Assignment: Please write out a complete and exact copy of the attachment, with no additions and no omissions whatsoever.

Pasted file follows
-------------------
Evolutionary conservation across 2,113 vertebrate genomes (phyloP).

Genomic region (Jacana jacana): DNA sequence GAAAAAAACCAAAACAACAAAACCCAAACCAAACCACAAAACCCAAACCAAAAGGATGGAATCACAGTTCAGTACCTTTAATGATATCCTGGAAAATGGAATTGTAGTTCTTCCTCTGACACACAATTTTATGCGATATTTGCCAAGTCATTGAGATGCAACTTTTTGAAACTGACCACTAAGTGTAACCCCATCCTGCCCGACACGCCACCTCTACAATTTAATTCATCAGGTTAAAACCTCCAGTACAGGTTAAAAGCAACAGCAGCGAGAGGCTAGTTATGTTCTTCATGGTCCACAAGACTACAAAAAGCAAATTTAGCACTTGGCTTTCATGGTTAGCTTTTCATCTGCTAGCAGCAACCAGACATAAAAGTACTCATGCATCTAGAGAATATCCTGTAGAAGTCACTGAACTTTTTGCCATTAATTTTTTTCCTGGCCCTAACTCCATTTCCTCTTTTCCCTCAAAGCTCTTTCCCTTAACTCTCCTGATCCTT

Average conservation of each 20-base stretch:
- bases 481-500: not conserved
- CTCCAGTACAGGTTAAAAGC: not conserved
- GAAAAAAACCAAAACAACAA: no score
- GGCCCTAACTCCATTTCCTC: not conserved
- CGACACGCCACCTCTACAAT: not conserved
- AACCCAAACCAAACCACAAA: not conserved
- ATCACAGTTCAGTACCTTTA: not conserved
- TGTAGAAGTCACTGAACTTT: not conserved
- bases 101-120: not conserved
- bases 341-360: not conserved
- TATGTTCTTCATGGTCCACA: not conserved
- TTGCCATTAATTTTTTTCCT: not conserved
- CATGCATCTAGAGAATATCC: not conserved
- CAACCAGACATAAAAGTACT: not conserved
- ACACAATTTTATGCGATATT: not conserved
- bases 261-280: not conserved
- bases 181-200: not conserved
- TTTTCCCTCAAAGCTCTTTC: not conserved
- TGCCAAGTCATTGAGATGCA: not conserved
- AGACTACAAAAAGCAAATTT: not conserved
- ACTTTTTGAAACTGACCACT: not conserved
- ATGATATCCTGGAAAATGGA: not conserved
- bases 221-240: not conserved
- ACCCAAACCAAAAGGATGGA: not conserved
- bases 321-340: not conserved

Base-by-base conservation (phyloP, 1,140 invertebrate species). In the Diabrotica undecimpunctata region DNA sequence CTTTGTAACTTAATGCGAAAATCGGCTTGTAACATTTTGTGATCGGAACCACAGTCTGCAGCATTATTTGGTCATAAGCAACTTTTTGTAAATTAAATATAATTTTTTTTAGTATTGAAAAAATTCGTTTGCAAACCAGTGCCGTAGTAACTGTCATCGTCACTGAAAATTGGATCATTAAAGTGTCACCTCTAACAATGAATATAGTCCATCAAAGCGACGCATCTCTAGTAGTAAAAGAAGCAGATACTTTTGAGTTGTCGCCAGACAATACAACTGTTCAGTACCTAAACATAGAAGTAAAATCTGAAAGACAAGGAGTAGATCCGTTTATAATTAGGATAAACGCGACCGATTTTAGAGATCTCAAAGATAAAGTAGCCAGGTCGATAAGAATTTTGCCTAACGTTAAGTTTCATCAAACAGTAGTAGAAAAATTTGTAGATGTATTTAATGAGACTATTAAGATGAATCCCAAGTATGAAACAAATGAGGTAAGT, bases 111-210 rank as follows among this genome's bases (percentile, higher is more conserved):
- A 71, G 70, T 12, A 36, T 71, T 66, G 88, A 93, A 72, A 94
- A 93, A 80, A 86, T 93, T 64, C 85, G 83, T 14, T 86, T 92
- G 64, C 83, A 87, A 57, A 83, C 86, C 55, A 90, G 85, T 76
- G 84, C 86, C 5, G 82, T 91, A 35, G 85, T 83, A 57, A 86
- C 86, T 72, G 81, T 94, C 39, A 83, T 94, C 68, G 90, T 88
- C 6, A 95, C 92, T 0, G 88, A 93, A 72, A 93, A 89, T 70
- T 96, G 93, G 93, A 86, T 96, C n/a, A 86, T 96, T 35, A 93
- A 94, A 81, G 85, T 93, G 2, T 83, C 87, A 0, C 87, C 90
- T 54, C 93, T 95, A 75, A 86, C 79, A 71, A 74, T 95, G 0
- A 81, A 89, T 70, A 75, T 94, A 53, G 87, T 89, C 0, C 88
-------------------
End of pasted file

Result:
Evolutionary conservation across 2,113 vertebrate genomes (phyloP).

Genomic region (Jacana jacana): DNA sequence GAAAAAAACCAAAACAACAAAACCCAAACCAAACCACAAAACCCAAACCAAAAGGATGGAATCACAGTTCAGTACCTTTAATGATATCCTGGAAAATGGAATTGTAGTTCTTCCTCTGACACACAATTTTATGCGATATTTGCCAAGTCATTGAGATGCAACTTTTTGAAACTGACCACTAAGTGTAACCCCATCCTGCCCGACACGCCACCTCTACAATTTAATTCATCAGGTTAAAACCTCCAGTACAGGTTAAAAGCAACAGCAGCGAGAGGCTAGTTATGTTCTTCATGGTCCACAAGACTACAAAAAGCAAATTTAGCACTTGGCTTTCATGGTTAGCTTTTCATCTGCTAGCAGCAACCAGACATAAAAGTACTCATGCATCTAGAGAATATCCTGTAGAAGTCACTGAACTTTTTGCCATTAATTTTTTTCCTGGCCCTAACTCCATTTCCTCTTTTCCCTCAAAGCTCTTTCCCTTAACTCTCCTGATCCTT

Average conservation of each 20-base stretch:
- bases 481-500: not conserved
- CTCCAGTACAGGTTAAAAGC: not conserved
- GAAAAAAACCAAAACAACAA: no score
- GGCCCTAACTCCATTTCCTC: not conserved
- CGACACGCCACCTCTACAAT: not conserved
- AACCCAAACCAAACCACAAA: not conserved
- ATCACAGTTCAGTACCTTTA: not conserved
- TGTAGAAGTCACTGAACTTT: not conserved
- bases 101-120: not conserved
- bases 341-360: not conserved
- TATGTTCTTCATGGTCCACA: not conserved
- TTGCCATTAATTTTTTTCCT: not conserved
- CATGCATCTAGAGAATATCC: not conserved
- CAACCAGACATAAAAGTACT: not conserved
- ACACAATTTTATGCGATATT: not conserved
- bases 261-280: not conserved
- bases 181-200: not conserved
- TTTTCCCTCAAAGCTCTTTC: not conserved
- TGCCAAGTCATTGAGATGCA: not conserved
- AGACTACAAAAAGCAAATTT: not conserved
- ACTTTTTGAAACTGACCACT: not conserved
- ATGATATCCTGGAAAATGGA: not conserved
- bases 221-240: not conserved
- ACCCAAACCAAAAGGATGGA: not conserved
- bases 321-340: not conserved

Base-by-base conservation (phyloP, 1,140 invertebrate species). In the Diabrotica undecimpunctata region DNA sequence CTTTGTAACTTAATGCGAAAATCGGCTTGTAACATTTTGTGATCGGAACCACAGTCTGCAGCATTATTTGGTCATAAGCAACTTTTTGTAAATTAAATATAATTTTTTTTAGTATTGAAAAAATTCGTTTGCAAACCAGTGCCGTAGTAACTGTCATCGTCACTGAAAATTGGATCATTAAAGTGTCACCTCTAACAATGAATATAGTCCATCAAAGCGACGCATCTCTAGTAGTAAAAGAAGCAGATACTTTTGAGTTGTCGCCAGACAATACAACTGTTCAGTACCTAAACATAGAAGTAAAATCTGAAAGACAAGGAGTAGATCCGTTTATAATTAGGATAAACGCGACCGATTTTAGAGATCTCAAAGATAAAGTAGCCAGGTCGATAAGAATTTTGCCTAACGTTAAGTTTCATCAAACAGTAGTAGAAAAATTTGTAGATGTATTTAATGAGACTATTAAGATGAATCCCAAGTATGAAACAAATGAGGTAAGT, bases 111-210 rank as follows among this genome's bases (percentile, higher is more conserved):
- A 71, G 70, T 12, A 36, T 71, T 66, G 88, A 93, A 72, A 94
- A 93, A 80, A 86, T 93, T 64, C 85, G 83, T 14, T 86, T 92
- G 64, C 83, A 87, A 57, A 83, C 86, C 55, A 90, G 85, T 76
- G 84, C 86, C 5, G 82, T 91, A 35, G 85, T 83, A 57, A 86
- C 86, T 72, G 81, T 94, C 39, A 83, T 94, C 68, G 90, T 88
- C 6, A 95, C 92, T 0, G 88, A 93, A 72, A 93, A 89, T 70
- T 96, G 93, G 93, A 86, T 96, C n/a, A 86, T 96, T 35, A 93
- A 94, A 81, G 85, T 93, G 2, T 83, C 87, A 0, C 87, C 90
- T 54, C 93, T 95, A 75, A 86, C 79, A 71, A 74, T 95, G 0
- A 81, A 89, T 70, A 75, T 94, A 53, G 87, T 89, C 0, C 88